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N2 - Hydrothermal liquefaction (HTL) has been investigated for several decades as a means to convert a wide range of biomasses and residues efficiently and with high yield into biofuel intermediates. As a wet processing technology, HTL is generally carried out in aqueous media of at least 50%–60% water making it very suitable for most natural biomasses and organic residues [1–4]. Processed at temperatures around 280–370°C, even up to approximately 400°C, and pressures between 10 and 30 MPa, the original biomass breaks down into a bio-crude phase (typically the main and desired product),an aqueous phase with water-soluble organics, and minor fractions of solid residue and gas. The yield and composition of these products depends not only on reactor type, process conditions, and product workup but also to a very large extent on the biochemical composition of the biomass.Over the past few years, some efforts have been devoted by researchers to examine the coliquefaction of lignocellulosic biomass with other feedstocks such as algae, manure, glycerol, and synthetic plastics [5–16]. Exploring what has been termed ‘synergistic effects’, these studies suggest that coliquefaction of various feedstocks forms an interesting operational space in which many parameters can be influenced, for example, yield and product characteristics and partial replacement expensive feedstocks with cheaper ones or using coliquefaction to increase organic loading capacity of continuous processing systems.

AB - Hydrothermal liquefaction (HTL) has been investigated for several decades as a means to convert a wide range of biomasses and residues efficiently and with high yield into biofuel intermediates. As a wet processing technology, HTL is generally carried out in aqueous media of at least 50%–60% water making it very suitable for most natural biomasses and organic residues [1–4]. Processed at temperatures around 280–370°C, even up to approximately 400°C, and pressures between 10 and 30 MPa, the original biomass breaks down into a bio-crude phase (typically the main and desired product),an aqueous phase with water-soluble organics, and minor fractions of solid residue and gas. The yield and composition of these products depends not only on reactor type, process conditions, and product workup but also to a very large extent on the biochemical composition of the biomass.Over the past few years, some efforts have been devoted by researchers to examine the coliquefaction of lignocellulosic biomass with other feedstocks such as algae, manure, glycerol, and synthetic plastics [5–16]. Exploring what has been termed ‘synergistic effects’, these studies suggest that coliquefaction of various feedstocks forms an interesting operational space in which many parameters can be influenced, for example, yield and product characteristics and partial replacement expensive feedstocks with cheaper ones or using coliquefaction to increase organic loading capacity of continuous processing systems.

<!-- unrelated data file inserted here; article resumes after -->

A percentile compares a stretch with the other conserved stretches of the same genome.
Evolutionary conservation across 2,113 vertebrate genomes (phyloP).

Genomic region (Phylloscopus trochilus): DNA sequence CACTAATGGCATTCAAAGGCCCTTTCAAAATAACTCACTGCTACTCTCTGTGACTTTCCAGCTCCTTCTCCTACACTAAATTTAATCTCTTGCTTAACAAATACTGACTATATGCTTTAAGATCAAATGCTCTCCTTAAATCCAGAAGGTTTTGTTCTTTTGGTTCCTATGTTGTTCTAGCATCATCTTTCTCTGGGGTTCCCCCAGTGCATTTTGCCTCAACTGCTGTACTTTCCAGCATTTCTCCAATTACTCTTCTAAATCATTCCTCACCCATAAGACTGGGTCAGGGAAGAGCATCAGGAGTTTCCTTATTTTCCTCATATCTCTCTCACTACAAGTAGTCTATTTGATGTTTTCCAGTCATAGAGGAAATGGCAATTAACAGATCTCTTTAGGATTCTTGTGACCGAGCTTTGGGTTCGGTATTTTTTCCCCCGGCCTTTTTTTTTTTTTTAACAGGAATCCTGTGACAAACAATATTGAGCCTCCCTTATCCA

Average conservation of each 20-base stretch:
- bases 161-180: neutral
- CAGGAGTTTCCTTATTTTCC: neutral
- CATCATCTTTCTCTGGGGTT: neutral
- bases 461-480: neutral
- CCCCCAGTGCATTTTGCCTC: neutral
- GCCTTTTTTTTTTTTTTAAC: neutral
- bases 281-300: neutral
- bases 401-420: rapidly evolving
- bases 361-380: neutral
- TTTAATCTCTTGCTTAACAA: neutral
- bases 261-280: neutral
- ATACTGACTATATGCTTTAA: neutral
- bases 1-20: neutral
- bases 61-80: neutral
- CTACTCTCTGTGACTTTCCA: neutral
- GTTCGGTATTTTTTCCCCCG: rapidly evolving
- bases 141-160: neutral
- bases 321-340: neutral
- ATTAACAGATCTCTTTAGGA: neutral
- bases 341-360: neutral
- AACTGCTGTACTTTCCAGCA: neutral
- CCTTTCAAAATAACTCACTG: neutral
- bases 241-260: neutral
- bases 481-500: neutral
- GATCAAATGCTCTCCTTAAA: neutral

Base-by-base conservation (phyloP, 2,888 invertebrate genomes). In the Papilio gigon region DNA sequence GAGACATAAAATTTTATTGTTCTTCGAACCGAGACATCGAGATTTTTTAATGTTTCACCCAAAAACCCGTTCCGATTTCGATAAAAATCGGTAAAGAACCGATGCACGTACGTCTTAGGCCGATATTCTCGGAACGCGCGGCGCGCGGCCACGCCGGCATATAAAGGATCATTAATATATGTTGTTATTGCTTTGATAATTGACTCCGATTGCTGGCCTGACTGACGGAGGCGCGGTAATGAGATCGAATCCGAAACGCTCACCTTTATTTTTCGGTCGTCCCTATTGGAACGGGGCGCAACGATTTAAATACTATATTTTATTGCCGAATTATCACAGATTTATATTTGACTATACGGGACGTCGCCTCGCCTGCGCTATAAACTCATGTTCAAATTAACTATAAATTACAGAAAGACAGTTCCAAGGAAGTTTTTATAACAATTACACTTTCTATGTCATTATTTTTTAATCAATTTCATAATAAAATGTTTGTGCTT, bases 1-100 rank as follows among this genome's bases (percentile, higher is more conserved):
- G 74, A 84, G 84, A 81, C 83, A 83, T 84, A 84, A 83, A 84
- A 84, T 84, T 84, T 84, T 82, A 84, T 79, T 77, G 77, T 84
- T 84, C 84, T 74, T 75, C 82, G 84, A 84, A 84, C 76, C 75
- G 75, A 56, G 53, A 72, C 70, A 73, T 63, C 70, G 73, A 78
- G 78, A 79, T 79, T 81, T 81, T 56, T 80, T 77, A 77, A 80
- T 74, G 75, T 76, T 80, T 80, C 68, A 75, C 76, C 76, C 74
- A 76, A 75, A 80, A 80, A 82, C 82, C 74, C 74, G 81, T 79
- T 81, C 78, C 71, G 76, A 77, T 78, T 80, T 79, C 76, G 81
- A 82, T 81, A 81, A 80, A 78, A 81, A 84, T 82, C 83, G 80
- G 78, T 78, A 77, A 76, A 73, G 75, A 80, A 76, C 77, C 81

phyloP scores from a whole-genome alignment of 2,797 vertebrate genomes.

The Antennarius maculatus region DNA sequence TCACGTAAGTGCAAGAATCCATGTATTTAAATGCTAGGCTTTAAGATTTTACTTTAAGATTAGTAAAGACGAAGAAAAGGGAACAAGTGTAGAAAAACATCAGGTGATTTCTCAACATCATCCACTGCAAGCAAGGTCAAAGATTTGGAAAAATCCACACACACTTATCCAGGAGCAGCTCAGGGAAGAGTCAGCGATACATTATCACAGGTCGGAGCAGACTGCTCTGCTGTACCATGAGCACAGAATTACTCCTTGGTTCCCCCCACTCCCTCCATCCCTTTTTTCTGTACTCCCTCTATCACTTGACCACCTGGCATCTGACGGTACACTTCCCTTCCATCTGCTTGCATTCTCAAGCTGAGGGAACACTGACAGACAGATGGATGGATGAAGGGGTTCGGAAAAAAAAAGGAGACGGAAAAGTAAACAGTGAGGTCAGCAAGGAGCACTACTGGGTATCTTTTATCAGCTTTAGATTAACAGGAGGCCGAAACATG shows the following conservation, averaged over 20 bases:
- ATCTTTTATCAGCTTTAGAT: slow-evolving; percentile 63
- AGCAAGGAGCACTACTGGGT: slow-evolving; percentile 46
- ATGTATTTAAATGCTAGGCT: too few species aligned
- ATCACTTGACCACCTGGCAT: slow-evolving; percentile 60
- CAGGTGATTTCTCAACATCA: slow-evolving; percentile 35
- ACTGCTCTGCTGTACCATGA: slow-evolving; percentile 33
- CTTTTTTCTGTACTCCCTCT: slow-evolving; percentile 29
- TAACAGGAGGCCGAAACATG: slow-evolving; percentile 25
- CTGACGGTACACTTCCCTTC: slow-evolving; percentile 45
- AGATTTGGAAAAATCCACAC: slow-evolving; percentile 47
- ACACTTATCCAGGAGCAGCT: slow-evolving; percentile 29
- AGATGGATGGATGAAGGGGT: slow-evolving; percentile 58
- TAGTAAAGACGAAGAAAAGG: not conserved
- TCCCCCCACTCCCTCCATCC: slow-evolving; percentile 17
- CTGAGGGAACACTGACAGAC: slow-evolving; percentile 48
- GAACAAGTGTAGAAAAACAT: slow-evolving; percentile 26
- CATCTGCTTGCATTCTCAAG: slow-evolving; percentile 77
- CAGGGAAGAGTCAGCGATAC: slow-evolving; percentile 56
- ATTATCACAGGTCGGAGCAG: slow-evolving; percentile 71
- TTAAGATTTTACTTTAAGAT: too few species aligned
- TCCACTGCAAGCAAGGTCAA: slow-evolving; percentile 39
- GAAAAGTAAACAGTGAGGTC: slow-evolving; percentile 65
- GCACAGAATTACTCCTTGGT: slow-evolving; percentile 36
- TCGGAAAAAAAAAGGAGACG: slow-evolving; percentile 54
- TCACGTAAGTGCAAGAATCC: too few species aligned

KW - Hydrothermal liquefaction

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KW - Heavy oil

KW - Spent coffee ground

KW - White pine bark

KW - Paper filter

U2 - 10.1016/B978-0-08-101029-7.00005-9

DO - 10.1016/B978-0-08-101029-7.00005-9

M3 - Book chapter

SN - 978-0-08-101029-7

T3 - Woodhead Publishing Series in Energy

SP - 169

EP - 188

BT - Direct Thermochemical Liquefaction for Energy Applications

A2 - Rosendahl, Lasse

PB - Elsevier

ER -

Toor SS, Rosendahl LA, Sintamarean I-M. Recipe-based co-HTL of biomass and organic waste. In Rosendahl L, editor, Direct Thermochemical Liquefaction for Energy Applications. Elsevier. 2018. p. 169-188. (Woodhead Publishing Series in Energy). https://doi.org/10.1016/B978-0-08-101029-7.00005-9